Outdoor ponds can provide stimulating, semi-natural environments that adult aquatic turtles can thrive in captivity as well as providing interesting enhancements to backyard settings.   Ponds have several advantages over aquaria including exposure of the turtles to beneficial natural sunlight, a reduced need for equipment (heaters, filters, heat lamps and broad-spectrum fluorescent lights) as well as water-conditioning chemicals, and the opportunity to introduce aquatic and marginal plants into the turtles' environment, creating a more naturalistic setting and providing natural, whole foods to supplement their diet (Cohen, 1993).  However ponds do bring with them there own maintenance issues.  Standing water acts like a magnet for mosquitoes, midges and other flying pests.  Mosquitoes are particular issue these days, because they are a vector for West Nile Virus which can cause serious disease and even fatality in humans.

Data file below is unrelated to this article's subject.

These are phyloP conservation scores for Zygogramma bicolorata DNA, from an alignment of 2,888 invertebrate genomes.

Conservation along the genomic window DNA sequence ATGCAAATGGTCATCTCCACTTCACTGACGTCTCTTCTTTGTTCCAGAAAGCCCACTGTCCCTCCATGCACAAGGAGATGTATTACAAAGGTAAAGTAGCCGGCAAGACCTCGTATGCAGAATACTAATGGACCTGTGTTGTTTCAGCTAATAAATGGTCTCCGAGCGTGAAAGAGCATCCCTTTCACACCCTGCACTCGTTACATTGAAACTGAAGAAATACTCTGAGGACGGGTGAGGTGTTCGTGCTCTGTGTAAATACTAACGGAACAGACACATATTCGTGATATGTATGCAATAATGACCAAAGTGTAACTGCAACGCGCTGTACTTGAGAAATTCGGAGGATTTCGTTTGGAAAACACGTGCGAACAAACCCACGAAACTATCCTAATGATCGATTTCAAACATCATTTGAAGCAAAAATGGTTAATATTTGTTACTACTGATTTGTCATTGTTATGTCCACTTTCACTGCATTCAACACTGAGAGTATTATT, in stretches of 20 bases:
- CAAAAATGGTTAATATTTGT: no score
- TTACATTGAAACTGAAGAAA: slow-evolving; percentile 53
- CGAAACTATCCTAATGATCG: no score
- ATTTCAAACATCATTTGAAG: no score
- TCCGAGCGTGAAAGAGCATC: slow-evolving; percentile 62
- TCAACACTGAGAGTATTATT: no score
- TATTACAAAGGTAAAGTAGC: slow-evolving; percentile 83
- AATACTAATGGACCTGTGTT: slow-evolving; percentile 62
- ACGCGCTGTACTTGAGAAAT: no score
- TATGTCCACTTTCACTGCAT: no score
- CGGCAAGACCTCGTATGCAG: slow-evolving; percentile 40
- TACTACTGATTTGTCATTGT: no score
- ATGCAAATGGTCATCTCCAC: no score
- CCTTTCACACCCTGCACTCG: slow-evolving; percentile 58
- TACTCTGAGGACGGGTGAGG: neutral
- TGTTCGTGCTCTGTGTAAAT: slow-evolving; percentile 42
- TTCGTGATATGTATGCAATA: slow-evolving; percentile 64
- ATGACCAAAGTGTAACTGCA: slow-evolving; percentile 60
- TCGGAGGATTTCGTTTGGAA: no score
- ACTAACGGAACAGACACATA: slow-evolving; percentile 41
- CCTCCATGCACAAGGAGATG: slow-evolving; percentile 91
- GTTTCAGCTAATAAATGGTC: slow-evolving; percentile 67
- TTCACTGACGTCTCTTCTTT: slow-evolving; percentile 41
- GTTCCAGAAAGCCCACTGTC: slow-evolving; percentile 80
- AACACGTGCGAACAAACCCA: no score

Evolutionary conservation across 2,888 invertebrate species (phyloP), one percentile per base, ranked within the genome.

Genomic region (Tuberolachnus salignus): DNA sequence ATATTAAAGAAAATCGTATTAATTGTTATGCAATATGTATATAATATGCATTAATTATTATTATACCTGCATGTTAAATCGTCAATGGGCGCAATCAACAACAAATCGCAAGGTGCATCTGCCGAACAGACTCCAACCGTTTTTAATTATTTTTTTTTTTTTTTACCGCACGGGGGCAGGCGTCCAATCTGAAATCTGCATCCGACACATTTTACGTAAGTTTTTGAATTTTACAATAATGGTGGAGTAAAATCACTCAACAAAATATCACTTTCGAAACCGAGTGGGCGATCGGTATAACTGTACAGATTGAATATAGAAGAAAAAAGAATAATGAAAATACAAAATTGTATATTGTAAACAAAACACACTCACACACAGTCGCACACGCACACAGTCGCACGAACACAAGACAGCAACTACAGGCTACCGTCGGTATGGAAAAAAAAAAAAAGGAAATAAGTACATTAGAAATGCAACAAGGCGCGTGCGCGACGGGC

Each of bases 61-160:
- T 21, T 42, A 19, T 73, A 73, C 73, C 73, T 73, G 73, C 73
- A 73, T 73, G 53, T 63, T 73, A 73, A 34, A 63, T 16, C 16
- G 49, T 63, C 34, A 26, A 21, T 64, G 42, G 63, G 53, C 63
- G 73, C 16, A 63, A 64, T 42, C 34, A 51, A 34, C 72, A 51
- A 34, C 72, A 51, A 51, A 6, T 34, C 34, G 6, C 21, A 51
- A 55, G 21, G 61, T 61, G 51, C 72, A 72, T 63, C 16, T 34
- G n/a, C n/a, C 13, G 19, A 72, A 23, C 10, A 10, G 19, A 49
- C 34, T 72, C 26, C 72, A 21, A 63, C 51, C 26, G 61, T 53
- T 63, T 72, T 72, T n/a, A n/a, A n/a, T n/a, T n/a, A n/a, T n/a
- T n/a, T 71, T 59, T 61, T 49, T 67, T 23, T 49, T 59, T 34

The length of time for the egg, larvae and pupae stages depend on temperature, so mosquito control is particularly important in the warmer months. Culex tarsalis, the mosquito that carries West Nile Virus, might go through its life cycle in 14 days at 70 F and but take only 10 days at 80 F.

Red-eared Slider adult female basking